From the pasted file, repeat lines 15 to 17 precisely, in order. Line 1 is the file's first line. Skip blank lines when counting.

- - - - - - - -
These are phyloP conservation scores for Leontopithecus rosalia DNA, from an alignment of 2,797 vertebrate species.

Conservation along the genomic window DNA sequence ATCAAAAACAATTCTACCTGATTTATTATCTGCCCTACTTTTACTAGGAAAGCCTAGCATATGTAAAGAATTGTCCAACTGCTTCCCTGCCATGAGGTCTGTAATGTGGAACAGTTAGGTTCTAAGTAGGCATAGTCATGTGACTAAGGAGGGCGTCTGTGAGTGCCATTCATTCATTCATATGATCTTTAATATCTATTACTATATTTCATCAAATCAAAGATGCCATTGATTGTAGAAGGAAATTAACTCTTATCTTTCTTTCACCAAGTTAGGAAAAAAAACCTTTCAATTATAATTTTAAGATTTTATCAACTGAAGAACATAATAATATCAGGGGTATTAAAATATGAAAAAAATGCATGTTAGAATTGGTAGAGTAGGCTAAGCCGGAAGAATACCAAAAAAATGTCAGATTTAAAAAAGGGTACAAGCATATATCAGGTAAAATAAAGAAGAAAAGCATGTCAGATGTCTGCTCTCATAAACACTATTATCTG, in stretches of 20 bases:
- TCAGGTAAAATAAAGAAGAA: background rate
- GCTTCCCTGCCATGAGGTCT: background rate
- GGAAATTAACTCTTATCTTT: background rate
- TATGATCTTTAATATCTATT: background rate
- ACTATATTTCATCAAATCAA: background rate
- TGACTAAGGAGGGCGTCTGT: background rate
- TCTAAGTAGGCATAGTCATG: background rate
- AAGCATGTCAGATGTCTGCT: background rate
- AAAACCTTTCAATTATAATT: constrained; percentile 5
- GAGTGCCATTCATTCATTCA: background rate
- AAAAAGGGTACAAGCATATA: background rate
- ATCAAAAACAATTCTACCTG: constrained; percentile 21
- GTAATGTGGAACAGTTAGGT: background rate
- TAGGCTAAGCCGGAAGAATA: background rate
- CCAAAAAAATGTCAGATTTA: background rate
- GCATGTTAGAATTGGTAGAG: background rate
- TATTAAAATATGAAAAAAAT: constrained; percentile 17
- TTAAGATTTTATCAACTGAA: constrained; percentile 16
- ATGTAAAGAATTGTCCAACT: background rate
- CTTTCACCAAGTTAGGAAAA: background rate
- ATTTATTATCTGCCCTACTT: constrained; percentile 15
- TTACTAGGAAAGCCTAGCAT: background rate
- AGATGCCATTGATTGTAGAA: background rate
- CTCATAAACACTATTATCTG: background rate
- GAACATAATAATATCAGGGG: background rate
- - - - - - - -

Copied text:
- GTAATGTGGAACAGTTAGGT: background rate
- TAGGCTAAGCCGGAAGAATA: background rate
- CCAAAAAAATGTCAGATTTA: background rate